The True Legacy of the FIFA 2014 World Cup

03/12/2014 03:54 pm ET | Updated May 12, 2014
  • Natalia Viana Co-director of Publica, nonprofit investigative journalism agency in Brazil

With the 2014 FIFA World Cup getting closer, it is more and more clear that Brazilians will receive the biggest football event in the world with big protests. Since January, monthly protests are happening in Sao Paulo under the slogan "If there are no rights, there will be no World Cup". The protest sparked heated debates in the social media. Since the presidential election is also happening this year (Dilma Roussef's re-election is at stake), the success or failure of the mega-event can be a game changer in Brazilian politics.

Popular protests against the vile side effects of the World Cup are not new. In Brazil, social movements have risen since 2011 in order to resist dozens of draconian determinations by Fifa, or the local governments, or both, in the name of the one-month event.

Some of their victories came before the massive protests of June 2013, and inspired them.

This was the case of the victory of the "Baianas do Acaraje", women from the state of Bahia who sell a traditional black-eyed pea fritter stuffed with shrimp and veggies and who were banned by Fifa from selling food within the stadium in Salvador, the state's capital; they were finally admitted after gathering 17,700 signatures in an online petition.

In Natal, capital of the Northern state of Rio Grande do Norte, 250 families who'd be removed by the enlargement of an avenue between the airport and the stadium proposed an alternative project that was, after one year of negotiations, embraced by the recently-elected Mayor in 2013. In Rio de Janeiro, the two-year resistance by indians, students and athletes avoided the demolition of the Celio de Barros Athletics Stadium, the Aldeia Maracana and the Julio Delamare Aquatic Center, all around the national pride Maracanã stadium. The plan was to build a shopping mall and a parking lot in their place to bring bigger profits for the administration of the recently privatized stadium.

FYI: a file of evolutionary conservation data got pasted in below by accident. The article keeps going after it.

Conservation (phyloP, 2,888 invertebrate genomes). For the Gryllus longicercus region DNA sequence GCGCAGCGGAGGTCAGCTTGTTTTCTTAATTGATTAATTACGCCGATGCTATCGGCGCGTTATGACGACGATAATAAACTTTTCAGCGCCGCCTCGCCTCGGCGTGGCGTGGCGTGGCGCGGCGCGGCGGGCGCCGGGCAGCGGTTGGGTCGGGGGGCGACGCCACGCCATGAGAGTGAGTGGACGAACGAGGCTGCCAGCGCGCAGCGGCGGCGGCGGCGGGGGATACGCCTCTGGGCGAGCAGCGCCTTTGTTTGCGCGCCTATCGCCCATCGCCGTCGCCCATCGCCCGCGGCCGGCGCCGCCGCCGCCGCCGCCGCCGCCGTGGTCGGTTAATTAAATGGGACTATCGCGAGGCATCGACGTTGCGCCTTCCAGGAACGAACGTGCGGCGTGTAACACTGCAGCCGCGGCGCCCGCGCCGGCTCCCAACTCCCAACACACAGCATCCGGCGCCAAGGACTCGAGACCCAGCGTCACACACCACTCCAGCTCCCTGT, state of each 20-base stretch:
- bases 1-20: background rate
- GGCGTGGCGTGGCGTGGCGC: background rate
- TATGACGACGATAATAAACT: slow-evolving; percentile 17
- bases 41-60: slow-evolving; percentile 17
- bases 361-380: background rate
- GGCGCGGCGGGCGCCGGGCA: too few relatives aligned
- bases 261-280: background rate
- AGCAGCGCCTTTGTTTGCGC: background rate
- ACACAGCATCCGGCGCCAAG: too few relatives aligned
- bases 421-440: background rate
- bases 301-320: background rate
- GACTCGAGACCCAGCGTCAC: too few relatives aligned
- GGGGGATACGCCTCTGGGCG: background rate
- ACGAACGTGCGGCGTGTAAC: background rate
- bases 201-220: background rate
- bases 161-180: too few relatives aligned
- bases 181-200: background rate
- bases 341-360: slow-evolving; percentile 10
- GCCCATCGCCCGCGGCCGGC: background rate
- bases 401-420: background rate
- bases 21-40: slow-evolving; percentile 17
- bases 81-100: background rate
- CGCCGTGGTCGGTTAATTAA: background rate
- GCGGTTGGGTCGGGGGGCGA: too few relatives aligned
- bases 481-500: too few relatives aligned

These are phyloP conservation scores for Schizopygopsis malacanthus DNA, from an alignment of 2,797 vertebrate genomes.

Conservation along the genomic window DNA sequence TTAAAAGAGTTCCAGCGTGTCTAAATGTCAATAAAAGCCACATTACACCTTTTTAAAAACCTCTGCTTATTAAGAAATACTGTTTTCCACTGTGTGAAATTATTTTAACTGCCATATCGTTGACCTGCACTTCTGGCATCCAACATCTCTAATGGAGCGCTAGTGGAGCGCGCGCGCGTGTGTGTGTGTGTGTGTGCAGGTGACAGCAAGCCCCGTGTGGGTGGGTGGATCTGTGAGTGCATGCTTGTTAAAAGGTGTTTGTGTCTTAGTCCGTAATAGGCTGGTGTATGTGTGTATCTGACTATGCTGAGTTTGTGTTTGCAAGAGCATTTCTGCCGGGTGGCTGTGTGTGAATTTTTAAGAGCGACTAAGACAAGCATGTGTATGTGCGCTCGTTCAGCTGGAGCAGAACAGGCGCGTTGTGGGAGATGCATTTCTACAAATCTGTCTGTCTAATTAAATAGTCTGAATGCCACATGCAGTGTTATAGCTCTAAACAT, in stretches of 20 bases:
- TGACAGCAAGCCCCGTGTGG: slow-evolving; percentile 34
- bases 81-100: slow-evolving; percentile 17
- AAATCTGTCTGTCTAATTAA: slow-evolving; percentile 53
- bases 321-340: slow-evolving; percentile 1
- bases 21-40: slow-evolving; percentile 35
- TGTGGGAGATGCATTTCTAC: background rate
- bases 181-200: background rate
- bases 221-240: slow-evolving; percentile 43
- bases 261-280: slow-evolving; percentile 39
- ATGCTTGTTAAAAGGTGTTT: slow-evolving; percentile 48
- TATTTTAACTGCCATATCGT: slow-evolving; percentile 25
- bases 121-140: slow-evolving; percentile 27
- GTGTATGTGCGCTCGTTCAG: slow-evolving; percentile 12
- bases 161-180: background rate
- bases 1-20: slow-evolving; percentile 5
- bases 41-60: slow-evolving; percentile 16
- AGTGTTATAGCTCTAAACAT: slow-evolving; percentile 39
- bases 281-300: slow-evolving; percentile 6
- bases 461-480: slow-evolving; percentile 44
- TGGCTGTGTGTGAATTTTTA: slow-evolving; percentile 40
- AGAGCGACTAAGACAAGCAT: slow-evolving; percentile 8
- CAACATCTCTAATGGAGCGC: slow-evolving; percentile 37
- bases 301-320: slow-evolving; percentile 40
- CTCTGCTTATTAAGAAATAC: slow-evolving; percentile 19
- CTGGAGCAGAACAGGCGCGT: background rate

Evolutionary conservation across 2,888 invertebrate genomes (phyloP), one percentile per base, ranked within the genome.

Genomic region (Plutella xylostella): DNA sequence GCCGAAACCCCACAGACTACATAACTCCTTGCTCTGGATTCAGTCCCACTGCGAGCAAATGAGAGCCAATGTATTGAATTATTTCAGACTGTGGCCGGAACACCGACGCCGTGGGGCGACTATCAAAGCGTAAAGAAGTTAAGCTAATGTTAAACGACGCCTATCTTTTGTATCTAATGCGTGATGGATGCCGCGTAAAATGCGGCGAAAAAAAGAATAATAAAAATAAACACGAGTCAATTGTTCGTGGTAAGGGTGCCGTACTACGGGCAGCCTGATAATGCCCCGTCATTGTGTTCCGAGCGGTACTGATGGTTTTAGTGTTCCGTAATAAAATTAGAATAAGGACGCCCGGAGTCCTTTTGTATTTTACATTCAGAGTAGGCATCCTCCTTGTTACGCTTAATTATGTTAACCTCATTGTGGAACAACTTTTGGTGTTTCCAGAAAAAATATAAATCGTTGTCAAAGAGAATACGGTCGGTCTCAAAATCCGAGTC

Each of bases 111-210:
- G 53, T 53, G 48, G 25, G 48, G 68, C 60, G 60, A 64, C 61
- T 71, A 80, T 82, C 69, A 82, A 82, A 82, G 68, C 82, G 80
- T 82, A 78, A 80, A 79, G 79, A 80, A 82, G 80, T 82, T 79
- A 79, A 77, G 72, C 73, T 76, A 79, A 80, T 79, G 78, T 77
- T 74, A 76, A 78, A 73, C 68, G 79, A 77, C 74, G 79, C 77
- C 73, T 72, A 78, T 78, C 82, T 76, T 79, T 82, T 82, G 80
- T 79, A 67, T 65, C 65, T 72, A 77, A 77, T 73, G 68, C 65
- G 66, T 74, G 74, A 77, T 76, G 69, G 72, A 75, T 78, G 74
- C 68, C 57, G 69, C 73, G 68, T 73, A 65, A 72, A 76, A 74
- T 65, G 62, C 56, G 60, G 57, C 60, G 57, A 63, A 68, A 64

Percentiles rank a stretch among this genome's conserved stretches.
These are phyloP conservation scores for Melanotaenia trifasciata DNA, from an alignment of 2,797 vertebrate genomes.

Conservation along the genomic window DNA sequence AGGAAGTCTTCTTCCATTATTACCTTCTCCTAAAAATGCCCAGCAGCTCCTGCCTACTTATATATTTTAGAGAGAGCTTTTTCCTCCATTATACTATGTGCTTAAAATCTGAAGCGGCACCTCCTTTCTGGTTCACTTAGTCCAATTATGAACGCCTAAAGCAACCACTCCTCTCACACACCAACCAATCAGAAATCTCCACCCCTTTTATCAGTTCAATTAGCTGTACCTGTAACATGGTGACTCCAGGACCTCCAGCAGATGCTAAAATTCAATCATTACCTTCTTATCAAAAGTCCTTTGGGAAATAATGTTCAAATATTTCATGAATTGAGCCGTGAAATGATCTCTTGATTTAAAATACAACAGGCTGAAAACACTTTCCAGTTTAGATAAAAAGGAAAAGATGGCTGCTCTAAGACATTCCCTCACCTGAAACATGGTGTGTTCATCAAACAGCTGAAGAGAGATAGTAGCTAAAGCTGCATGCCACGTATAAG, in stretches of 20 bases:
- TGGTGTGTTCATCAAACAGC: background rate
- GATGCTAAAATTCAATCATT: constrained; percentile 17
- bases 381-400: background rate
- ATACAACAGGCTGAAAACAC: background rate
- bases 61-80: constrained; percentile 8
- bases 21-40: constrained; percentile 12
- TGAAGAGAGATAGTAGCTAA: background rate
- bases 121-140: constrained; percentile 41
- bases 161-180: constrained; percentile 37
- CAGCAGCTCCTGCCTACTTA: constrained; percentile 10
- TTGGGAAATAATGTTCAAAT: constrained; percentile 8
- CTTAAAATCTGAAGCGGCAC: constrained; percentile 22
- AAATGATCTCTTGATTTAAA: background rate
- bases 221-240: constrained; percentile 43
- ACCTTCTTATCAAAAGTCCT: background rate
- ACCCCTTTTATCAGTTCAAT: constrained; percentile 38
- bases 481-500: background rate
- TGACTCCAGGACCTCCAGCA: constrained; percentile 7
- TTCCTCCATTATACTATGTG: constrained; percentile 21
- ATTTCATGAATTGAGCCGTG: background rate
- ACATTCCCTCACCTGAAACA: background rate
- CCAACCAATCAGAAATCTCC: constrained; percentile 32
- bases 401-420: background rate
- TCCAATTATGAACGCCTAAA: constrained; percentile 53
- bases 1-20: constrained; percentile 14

Other less known victories add to the list: in Belo Horizonte, the capital of Minas Gerais state, a traditional clothes fair at the stadium Mineirinho was shut down due to refurbishments for the World Cup. But the vendors organized themselves to prevent being expelled from the place where they had worked for 10 years, and slowly gained support from the public holding weekly peaceful protests in front of the Stadium. In Fortaleza, 22 communities affected by a light rail project got organized, reached out to human rights organizations, and finally reached a deal with the city council which reduced drastically the number of forced evictions.

It's sad but true: none of these projects were properly discussed with the affected population until they started protesting. That's why their stories may represent the biggest legacy that the World Cup will leave to Brazil: the notion that people can win if they stand up for their rights.